Día de los muertos

DAY OF THE DEAD SKULL PUPPET

Living in Oaxaca City, Mexico while the entire community shifted  tempo and unified to honor their loved ones, now gone, left an indelible imprint on my soul. Since 1994, the month of October sets in motion a parade of vivid memories of the preparation and lead up to el Día de los muertos, unlike anything I’d ever experienced.

During my childhood, my mother, La Jefita filled both bathtubs and the kitchen sink with white gladioli soaking its long-legged stems in water. On November 1st, she commandeered us to cemeteries on both sides of the Nogales border. Once there, we weeded and swept around the tombs where I tiptoed and made certain where my feet landed. Despite nearing thirteen, I still expected a Boris Karloff hand to yank me into the grave. As soon as the bouquets of gladioli graced the vases, we prayed, keeping one eye on the man selling candied red apples. I still remember the scraping of the brooms  and hushed tones from one end of the cemetery to the other. The chill in the air and the fragrance of slightly burned sugar.

I’d grown up among grandmothers, who each had elaborate altars year round. My maternal grandmother, Nachu retreated to a tiny white stucco, red-tiled chapel in her backyard. A sacred, candlelit nicho inured in sorrow and incense. Nana Herminia’s took up an entire wall in her bedroom. A crucifix crowned its center, la Virgen de Guadalupe, fresh flowers and candles meticulously set on crisp white linens, which camouflaged the safe underneath containing her valuables.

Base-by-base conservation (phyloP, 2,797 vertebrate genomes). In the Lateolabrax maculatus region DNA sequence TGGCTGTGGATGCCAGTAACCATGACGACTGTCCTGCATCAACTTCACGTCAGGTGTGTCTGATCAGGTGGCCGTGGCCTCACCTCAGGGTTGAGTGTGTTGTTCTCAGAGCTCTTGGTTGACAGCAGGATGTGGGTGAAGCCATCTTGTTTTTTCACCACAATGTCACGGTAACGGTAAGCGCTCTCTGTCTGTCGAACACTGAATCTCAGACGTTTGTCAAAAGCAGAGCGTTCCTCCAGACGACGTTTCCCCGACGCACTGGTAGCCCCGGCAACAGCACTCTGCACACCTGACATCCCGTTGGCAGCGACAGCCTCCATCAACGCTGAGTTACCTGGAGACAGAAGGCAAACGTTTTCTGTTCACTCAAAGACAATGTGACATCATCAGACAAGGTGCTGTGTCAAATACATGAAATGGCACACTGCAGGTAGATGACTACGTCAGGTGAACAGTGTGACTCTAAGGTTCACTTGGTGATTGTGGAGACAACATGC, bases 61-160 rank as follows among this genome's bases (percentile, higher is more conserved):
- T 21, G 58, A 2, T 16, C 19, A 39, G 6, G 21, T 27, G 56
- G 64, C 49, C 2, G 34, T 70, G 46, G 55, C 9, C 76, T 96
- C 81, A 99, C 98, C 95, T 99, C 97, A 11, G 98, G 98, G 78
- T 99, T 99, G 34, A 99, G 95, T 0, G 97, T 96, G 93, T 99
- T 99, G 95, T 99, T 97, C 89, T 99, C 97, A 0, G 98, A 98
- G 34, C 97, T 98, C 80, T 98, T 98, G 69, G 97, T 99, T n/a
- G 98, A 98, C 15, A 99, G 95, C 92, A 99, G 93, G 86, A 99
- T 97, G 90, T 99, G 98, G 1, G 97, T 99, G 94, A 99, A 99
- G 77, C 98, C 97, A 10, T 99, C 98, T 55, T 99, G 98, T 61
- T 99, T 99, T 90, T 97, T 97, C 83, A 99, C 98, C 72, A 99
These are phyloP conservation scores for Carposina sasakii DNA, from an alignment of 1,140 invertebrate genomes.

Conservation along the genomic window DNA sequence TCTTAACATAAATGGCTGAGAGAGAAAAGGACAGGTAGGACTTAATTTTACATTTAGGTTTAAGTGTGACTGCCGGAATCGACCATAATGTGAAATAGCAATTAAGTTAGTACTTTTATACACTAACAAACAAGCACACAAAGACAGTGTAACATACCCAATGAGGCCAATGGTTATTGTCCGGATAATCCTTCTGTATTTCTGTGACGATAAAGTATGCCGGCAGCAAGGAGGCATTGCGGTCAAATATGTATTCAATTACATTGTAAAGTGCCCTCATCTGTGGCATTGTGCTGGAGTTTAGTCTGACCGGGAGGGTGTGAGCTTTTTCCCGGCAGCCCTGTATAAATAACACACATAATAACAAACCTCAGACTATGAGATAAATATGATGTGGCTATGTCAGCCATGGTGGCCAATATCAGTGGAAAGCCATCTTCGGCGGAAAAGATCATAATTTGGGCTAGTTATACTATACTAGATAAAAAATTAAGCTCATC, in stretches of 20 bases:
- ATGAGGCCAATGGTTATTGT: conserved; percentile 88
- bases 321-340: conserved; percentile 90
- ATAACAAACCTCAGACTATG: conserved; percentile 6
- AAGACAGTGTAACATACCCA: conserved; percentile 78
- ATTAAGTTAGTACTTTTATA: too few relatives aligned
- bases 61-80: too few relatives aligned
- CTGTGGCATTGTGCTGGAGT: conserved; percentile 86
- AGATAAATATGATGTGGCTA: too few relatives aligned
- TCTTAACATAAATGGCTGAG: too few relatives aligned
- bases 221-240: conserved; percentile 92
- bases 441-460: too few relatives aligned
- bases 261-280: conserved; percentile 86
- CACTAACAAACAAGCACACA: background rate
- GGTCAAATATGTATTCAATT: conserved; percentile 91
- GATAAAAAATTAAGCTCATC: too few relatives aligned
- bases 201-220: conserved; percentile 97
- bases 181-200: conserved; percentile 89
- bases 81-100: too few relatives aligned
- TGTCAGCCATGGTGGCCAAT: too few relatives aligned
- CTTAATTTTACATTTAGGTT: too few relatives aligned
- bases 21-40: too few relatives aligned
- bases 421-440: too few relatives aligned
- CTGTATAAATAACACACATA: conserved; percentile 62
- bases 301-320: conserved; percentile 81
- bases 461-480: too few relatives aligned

But nothing prepared me for Oaxaca. My Man and I roamed the city streets from dawn to midnight…

ALTAR

Visiting altars, mesmerized by the significance of each altar, from the arches and dazzling blood flowers to the handmade skulls and shimmering papel picado…
ESQUELETO

  A small corner of a plaza was transformed into an altar commemorating those who had died from smoking…
RESTAURANT

The aroma of mole lured us into finding this one at the entrance to this restaurant…
CHURCH SKULLThis paper mache skull was tall enough for me to walk inside…

ALTAR ARCHES

As the sun set, we joined a raucous procession back into the city…